A customer approached Tempco in need of a high wattage heating solution for a battery electrode manufacturing application. In addition to the high wattage, the customer’s request included additional specialty requirements. Tempco designed multiple iterations of heaters to implement at different zones of the customer’s manufacturing process. One of the larger designs consisted of a 53” housing length operating at 400KW with a 4” custom insulation box.
Due to the heating requirement, initial designs were developed with over 100 tubular elements. However, these designs required too much welding for assembly in the standard hairpin bend formation. Through an innovative design process, Tempco was able to utilize a more specialized bend formation. Therefore we reduced the total amount of elements by over 30%. Because less tubular heating elements were needed, there was a decrease in possible failure points, overall cost and assembly complexity creating a more effective and cost-saving design.
One of the other major challenges in designing these tubular duct heaters was meeting the requirement that absolutely no free iron can enter the application airstream. Special care was taken when filling the insulation box to guarantee no additional foreign matter would come in contact with the flow stream. Additionally, in order to achieve keep iron out of the air stream, the tubular heating elements in these designs needed to be passivated. Passivation is the process of treating or coating a metal in order to reduce the chemical reactivity of its surface. In stainless steel, passivation means removing the free iron from the surface of the metal using an acid solution to prevent rust. As the air from these duct heaters will be coming in contact with lithium used for batteries, any free iron on the elements would mix with the lithium and cause failures.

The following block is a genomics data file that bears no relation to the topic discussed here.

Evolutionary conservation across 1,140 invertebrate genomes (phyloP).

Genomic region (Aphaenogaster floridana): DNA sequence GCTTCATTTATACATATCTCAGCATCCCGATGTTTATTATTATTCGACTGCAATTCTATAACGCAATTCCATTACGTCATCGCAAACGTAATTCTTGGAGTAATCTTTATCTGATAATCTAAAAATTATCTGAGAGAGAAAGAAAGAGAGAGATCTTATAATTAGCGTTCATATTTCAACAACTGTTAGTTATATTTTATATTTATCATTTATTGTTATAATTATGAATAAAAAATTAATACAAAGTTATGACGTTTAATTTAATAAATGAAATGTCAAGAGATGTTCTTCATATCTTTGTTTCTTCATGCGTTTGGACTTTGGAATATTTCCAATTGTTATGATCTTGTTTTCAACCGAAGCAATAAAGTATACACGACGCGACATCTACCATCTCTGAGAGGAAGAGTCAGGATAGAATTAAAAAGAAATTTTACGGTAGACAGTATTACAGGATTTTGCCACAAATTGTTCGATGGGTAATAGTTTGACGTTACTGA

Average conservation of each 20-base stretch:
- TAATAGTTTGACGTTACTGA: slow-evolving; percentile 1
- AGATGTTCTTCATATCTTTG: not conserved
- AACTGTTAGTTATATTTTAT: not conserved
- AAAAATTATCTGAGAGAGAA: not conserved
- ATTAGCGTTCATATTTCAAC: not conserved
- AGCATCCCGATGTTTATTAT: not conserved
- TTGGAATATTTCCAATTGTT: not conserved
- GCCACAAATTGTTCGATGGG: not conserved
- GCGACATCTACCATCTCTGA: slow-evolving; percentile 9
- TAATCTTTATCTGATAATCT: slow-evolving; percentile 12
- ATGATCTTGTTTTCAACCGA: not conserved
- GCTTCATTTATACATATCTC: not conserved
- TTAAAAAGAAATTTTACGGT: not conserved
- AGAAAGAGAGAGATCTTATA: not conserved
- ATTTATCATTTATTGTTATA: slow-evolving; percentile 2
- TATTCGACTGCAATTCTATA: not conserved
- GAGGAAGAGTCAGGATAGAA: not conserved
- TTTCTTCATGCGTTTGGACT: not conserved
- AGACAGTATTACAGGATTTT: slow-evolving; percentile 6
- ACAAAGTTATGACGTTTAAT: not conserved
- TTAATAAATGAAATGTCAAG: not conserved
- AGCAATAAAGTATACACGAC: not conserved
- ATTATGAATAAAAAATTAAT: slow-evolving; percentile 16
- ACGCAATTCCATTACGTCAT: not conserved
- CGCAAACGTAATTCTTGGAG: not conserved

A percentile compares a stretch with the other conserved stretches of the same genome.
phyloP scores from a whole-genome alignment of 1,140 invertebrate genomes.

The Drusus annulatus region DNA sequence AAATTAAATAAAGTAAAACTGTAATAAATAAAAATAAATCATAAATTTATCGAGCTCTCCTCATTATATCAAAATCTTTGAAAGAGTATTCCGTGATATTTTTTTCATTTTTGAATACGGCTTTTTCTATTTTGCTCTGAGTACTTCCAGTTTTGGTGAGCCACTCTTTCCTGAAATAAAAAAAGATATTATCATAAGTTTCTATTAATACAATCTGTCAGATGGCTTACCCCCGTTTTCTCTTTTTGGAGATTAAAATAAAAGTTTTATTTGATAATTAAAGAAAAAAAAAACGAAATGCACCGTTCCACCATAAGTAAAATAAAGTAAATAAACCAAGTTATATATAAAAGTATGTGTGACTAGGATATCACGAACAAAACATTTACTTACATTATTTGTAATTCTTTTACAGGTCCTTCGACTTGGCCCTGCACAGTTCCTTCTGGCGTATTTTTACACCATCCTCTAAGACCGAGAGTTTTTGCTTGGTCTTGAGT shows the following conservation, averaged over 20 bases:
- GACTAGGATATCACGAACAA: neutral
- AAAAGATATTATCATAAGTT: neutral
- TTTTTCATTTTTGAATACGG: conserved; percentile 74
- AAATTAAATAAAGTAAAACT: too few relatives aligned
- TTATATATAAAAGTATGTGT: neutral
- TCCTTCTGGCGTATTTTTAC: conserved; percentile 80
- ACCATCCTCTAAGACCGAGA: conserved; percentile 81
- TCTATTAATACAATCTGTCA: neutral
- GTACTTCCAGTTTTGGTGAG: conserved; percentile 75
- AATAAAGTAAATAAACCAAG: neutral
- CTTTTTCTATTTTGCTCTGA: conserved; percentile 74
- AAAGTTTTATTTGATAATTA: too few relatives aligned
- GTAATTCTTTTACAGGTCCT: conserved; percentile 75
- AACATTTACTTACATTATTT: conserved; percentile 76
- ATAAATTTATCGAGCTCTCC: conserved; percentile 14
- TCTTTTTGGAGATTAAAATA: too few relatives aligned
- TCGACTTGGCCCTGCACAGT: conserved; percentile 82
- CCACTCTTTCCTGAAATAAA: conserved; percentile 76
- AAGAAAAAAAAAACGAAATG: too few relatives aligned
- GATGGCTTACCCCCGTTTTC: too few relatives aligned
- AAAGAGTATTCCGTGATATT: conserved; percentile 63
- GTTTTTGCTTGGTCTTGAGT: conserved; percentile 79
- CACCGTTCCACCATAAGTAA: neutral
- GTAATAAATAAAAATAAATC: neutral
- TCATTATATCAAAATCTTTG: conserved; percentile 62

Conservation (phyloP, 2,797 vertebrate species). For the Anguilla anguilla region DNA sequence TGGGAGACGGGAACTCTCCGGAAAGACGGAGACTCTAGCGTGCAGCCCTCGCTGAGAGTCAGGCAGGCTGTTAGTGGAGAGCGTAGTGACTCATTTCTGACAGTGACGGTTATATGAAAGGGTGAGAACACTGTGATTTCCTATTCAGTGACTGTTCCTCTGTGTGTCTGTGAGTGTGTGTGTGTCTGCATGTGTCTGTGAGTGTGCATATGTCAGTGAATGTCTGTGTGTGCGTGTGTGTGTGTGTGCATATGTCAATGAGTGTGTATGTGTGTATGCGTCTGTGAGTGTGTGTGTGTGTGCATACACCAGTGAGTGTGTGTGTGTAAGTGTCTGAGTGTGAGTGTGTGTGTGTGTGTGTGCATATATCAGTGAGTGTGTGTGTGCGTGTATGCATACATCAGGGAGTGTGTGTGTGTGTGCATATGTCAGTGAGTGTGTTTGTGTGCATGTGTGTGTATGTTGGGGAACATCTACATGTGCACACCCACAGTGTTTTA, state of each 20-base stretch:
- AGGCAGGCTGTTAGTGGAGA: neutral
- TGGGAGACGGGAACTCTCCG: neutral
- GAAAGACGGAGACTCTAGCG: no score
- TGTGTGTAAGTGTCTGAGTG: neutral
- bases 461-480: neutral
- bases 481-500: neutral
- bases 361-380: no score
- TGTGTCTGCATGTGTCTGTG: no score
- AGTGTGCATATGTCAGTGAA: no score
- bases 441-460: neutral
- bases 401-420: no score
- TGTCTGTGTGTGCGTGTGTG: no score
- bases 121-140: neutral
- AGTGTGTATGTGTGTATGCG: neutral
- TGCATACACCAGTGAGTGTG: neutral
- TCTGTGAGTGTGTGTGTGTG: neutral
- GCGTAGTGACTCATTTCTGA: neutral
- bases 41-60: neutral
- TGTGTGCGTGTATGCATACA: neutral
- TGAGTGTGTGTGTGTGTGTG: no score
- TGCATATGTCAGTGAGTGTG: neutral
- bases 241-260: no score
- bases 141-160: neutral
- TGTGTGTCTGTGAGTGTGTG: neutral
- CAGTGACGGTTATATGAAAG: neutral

Most companies can’t do passivation of such a long heater due to their tank immersion depth limitations (generally 40” to 45”). Due to the large nature of these designs, Tempco developed a custom passivation tank for proper immersion length of the elements. This acidic reservoir was able to fit each design and treat the free iron on the surface of the elements. The custom-built passivation tank effectively fit the largest design, which consisted of a 60” direct immersion length. After immersion the heaters were allowed to dry. Then they were rinsed and tested per ASTM standard. The elements were then protected to avoid further contamination.
The final heaters proved to work well for this heating application. They were able to heat a fast moving flow rate of air (around 6000cubic feet/minute) by 100˚F as it passed over the elements. Several custom thermocouples were also attached to tubular elements and placed near the outflow of air to allow for a more precise control while preventing overheating.